CNPC's Dreams of Pipelines from Myanmar All Blocked Up
(Beijing) – The China National Petroleum Corp. (CNPC) missed a May 30 target to finish oil and natural gas pipeline projects linking Myanmar and China.
China's largest producer of oil and gas said on May 28 that it had completed work on the Myanmar section of the gas pipeline, but a small portion of work on the Myanmar side of the oil pipeline was still unfinished.
And data from the China Petroleum Pipeline Bureau (CPP), a subsidiary of CNPC, showed that just over half of the work on both pipelines in China was done by late December.
CNPC did not answer questions regarding why domestic work on pipelines is so far behind schedule. However, a source inside CNPC said the oil pipeline was supposed to start operating at the same time as refineries and chemical plants in Yunnan, but work on those projects has been halted due to public protests.
Meanwhile, political turbulence in recent years in Myanmar has slowed work there.
The projects are important to CNPC because they are part of a strategy to reduce imports brought in by sea and also to provide the southwestern province of Yunnan with a much-needed source of oil.
The delays run counter to the speed with which the public is used to seeing CNPC finish work. It took the company less than five years – from February 2008 to December 2012 – to finish work on the second phase of the 9,000 kilometer pipeline that sends gas from Turkmenistan and Kazakhstan to southern China.
The oil pipeline starts in Kyaukpyu, in western Myanmar, enters China at Ruili, in western Yunnan Province, then heads to Chongqing. The 2,400 kilometer pipeline is intended to bring 23 million tons of Middle Eastern and African oil into the country every year.
In June 2010, a joint venture established by CNPC and Myanmar Oil & Gas Enterprise (MOGE) started work on the oil pipeline, which had estimated total investment of US$ 1.5 billion. CPP started work on the China section three months later.
The natural gas pipeline runs from Maday Island in Myanmar, also enters China at Ruili, and ends in the Guangxi region. The 2,500 kilometer pipeline is designed to handle 12 billion cubic meters of natural gas from an offshore field in Myanmar annually.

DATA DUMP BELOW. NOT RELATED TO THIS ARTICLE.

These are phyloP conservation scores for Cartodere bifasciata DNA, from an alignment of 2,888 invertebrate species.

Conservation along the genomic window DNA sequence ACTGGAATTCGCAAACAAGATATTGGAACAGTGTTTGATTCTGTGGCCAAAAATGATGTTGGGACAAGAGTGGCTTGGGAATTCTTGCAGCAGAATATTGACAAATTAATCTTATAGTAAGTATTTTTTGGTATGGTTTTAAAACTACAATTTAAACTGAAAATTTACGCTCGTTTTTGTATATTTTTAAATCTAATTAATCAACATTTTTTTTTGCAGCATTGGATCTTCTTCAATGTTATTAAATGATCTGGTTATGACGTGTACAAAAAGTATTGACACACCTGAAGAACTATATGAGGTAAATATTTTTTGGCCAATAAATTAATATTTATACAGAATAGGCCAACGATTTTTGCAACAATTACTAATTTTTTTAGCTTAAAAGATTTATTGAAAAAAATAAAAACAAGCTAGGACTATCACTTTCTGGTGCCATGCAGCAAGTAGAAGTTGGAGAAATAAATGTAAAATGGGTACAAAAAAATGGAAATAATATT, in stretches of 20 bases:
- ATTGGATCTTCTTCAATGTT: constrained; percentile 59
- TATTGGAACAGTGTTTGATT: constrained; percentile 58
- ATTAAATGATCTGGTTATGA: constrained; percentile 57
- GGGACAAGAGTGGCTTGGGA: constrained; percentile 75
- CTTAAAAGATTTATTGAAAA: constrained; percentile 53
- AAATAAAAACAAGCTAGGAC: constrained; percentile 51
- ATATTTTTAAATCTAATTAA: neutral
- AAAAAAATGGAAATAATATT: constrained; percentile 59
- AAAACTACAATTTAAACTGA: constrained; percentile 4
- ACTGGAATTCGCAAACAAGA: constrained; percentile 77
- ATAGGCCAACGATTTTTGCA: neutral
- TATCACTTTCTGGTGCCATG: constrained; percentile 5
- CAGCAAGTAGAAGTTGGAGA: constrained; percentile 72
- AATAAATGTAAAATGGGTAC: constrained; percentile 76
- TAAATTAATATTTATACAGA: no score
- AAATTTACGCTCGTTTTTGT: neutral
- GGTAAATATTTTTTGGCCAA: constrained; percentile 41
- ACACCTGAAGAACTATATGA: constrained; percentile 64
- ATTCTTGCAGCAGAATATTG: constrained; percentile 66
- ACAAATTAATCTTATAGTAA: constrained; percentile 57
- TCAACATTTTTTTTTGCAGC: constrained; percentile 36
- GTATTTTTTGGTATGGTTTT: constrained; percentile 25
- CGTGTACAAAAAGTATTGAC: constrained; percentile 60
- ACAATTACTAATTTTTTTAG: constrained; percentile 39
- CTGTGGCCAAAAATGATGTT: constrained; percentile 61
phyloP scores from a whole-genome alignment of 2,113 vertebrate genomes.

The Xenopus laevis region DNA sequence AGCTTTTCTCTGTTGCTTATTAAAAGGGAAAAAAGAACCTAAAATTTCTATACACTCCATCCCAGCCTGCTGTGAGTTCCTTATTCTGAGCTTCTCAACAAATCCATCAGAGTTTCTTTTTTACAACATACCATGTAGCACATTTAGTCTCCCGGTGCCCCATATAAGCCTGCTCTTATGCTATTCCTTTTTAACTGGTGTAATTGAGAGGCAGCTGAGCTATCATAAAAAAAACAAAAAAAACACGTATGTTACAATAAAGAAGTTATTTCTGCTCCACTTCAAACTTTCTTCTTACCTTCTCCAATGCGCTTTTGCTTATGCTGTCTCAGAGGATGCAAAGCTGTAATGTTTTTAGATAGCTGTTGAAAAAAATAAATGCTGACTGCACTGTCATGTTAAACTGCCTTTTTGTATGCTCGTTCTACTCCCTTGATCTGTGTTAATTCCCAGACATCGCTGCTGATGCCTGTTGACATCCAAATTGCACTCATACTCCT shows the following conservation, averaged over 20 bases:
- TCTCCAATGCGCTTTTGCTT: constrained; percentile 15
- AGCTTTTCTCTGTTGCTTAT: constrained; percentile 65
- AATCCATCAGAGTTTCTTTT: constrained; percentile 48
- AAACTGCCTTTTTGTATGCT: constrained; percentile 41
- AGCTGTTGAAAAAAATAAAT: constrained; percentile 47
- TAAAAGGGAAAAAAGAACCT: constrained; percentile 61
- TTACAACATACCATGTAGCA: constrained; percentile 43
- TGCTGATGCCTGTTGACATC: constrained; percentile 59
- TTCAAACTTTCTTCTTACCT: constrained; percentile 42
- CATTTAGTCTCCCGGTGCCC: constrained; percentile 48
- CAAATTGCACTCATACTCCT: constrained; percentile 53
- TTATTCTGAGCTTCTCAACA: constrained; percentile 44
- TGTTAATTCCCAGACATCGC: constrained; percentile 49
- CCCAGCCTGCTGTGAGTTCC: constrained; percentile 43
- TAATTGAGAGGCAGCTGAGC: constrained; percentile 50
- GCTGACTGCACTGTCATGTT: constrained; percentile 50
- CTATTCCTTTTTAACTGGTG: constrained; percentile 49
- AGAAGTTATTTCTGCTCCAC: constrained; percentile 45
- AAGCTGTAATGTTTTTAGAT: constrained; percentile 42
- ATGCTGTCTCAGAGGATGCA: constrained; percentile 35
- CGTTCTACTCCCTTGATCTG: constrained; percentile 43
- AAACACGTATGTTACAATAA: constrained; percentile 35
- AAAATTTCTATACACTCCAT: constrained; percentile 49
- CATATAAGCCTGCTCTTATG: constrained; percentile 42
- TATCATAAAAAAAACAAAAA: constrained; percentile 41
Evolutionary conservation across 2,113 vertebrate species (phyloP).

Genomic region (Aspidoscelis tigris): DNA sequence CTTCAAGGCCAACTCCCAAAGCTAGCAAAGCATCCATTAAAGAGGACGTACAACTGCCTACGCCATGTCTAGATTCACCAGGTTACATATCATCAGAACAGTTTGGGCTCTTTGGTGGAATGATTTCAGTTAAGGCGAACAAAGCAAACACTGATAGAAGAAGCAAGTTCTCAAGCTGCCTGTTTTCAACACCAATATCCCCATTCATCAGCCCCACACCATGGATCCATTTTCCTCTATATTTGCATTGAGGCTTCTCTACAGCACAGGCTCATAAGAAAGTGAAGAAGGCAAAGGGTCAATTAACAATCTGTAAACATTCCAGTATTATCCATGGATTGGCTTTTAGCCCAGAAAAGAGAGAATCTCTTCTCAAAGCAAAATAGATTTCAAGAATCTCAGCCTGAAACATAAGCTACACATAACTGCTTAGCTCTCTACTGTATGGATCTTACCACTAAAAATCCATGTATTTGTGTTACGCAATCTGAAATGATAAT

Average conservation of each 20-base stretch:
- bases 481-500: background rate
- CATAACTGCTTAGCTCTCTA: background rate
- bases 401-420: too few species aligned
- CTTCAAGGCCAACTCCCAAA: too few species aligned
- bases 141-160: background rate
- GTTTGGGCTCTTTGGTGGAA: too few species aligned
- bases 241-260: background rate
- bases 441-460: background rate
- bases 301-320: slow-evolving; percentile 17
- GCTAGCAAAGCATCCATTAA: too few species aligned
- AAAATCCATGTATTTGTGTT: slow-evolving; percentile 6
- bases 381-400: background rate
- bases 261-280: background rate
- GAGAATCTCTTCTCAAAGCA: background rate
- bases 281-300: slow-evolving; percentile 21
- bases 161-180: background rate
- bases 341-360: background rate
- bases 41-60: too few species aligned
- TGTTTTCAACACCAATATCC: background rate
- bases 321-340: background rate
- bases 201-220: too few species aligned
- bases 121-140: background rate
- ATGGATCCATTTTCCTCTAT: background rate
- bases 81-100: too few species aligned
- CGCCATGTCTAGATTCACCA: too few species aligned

Six companies – a CNPC subsidiary, MOGE, two South Korean firms and two Indian concerns – formed a joint venture to invest a total of US$ 1 billion in the project. Work on the two parts of the gas pipeline started at the same time as that for the oil pipeline.
An analyst at CNPC said that one motivation for China to build the pipelines was energy security.
"The significance of the China-Myanmar oil and gas pipelines is that part of the oil, imported from countries in the Middle East and Africa, will not go through the U.S.-controlled Strait of Malacca," the source said. "It means less restraint from Western countries, which is important to ensuring national energy security."
Industry insiders say that before the pipelines open, 80 percent of China's imported oil went through the Strait of Malacca – an important shipping lane that links the Indian and Pacific oceans. Also, after the pipelines open, the distance the oil will have to travel by sea will be cut by 2,000 kilometers.
CNPC says the pipelines will alleviate dependency on the Strait of Malacca and reduce risks associated with sea shipping.
Work on the portions of the pipelines in Myanmar ran into trouble over political problems and opposition from the public. In March 2011, after work started, a democratically elected government came to power, ousting a military junta in place since 1962.
Myanmar's new president, Thein Sein, is known to be concerned about the influence China has over its much smaller southern neighbor, and that extends to his country's role in providing resources to the energy-hungry giant. Soon after Thein Sein came to power, his government began seeking warmer ties with Washington, a move analysts see as a bid to offset Beijing's influence.
Lin Xixing, associate professor at Jinan University's Institute of Southeast Asian Studies, pointed out the oil and gas pipeline deals were signed between the military junta and the CNPC in 2009.
"The military government abused their power and skimped the land compensation fees to residents," he said.
In addition, poor roads, telecoms and electricity infrastructure slowed work. Residents and non-governmental organizations protested against the projects over the impact they would have on farmland and the environment, Lin said.
To get work going again, CNPC opened its wallets. In April 2011, it provided US$ 6 million through the joint-venture companies to fund health care and education programs.
CNPC also ran into problems back home. Industry insiders say it has always wanted to have its own oil refining facilities and chemical plants in southwestern China, which was why it pursued the Myanmar pipelines.
Part of the reason for this was the desire to give Yunnan more oil. The province relies on oil shipped by railroad from the east, but this is expensive. In 2010, CNPC's Yunnan branch started an oil refining project, designed to handle more than 10 million tons per year, in Kunming.
Then in May this year, protests erupted in Kunming over residents' fears that chemical plants that were part of facilities that included refineries would impact public health.
Amid these troubles, CNPC's Myanmar dreams remain just that. Caixin asked the company when the pipeline projects would be completed, but it did not answer.
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